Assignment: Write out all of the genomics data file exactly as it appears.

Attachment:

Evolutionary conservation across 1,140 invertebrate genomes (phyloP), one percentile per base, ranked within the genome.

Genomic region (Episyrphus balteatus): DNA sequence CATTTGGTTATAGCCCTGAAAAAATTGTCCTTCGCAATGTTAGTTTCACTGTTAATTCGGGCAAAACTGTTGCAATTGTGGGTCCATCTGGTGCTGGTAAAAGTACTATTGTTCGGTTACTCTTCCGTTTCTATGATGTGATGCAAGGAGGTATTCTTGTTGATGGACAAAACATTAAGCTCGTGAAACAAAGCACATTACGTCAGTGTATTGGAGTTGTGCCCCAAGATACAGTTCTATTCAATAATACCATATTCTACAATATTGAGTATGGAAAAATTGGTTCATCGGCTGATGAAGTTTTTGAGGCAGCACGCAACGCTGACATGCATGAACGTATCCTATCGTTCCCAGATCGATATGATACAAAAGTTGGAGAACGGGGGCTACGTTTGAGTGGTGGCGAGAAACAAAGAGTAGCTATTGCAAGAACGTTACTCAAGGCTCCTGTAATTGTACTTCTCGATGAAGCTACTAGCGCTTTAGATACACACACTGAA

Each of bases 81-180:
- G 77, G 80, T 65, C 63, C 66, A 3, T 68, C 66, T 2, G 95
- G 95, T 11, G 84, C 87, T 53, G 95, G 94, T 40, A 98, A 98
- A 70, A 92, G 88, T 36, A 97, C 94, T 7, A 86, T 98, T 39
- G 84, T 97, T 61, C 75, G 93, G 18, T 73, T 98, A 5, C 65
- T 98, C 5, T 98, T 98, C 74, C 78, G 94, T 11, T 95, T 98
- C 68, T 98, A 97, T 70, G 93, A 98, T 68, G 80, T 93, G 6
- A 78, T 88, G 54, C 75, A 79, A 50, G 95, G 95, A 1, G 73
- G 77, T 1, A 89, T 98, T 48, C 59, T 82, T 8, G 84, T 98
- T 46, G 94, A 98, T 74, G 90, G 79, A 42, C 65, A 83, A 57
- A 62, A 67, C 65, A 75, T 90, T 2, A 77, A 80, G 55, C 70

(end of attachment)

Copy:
Evolutionary conservation across 1,140 invertebrate genomes (phyloP), one percentile per base, ranked within the genome.

Genomic region (Episyrphus balteatus): DNA sequence CATTTGGTTATAGCCCTGAAAAAATTGTCCTTCGCAATGTTAGTTTCACTGTTAATTCGGGCAAAACTGTTGCAATTGTGGGTCCATCTGGTGCTGGTAAAAGTACTATTGTTCGGTTACTCTTCCGTTTCTATGATGTGATGCAAGGAGGTATTCTTGTTGATGGACAAAACATTAAGCTCGTGAAACAAAGCACATTACGTCAGTGTATTGGAGTTGTGCCCCAAGATACAGTTCTATTCAATAATACCATATTCTACAATATTGAGTATGGAAAAATTGGTTCATCGGCTGATGAAGTTTTTGAGGCAGCACGCAACGCTGACATGCATGAACGTATCCTATCGTTCCCAGATCGATATGATACAAAAGTTGGAGAACGGGGGCTACGTTTGAGTGGTGGCGAGAAACAAAGAGTAGCTATTGCAAGAACGTTACTCAAGGCTCCTGTAATTGTACTTCTCGATGAAGCTACTAGCGCTTTAGATACACACACTGAA

Each of bases 81-180:
- G 77, G 80, T 65, C 63, C 66, A 3, T 68, C 66, T 2, G 95
- G 95, T 11, G 84, C 87, T 53, G 95, G 94, T 40, A 98, A 98
- A 70, A 92, G 88, T 36, A 97, C 94, T 7, A 86, T 98, T 39
- G 84, T 97, T 61, C 75, G 93, G 18, T 73, T 98, A 5, C 65
- T 98, C 5, T 98, T 98, C 74, C 78, G 94, T 11, T 95, T 98
- C 68, T 98, A 97, T 70, G 93, A 98, T 68, G 80, T 93, G 6
- A 78, T 88, G 54, C 75, A 79, A 50, G 95, G 95, A 1, G 73
- G 77, T 1, A 89, T 98, T 48, C 59, T 82, T 8, G 84, T 98
- T 46, G 94, A 98, T 74, G 90, G 79, A 42, C 65, A 83, A 57
- A 62, A 67, C 65, A 75, T 90, T 2, A 77, A 80, G 55, C 70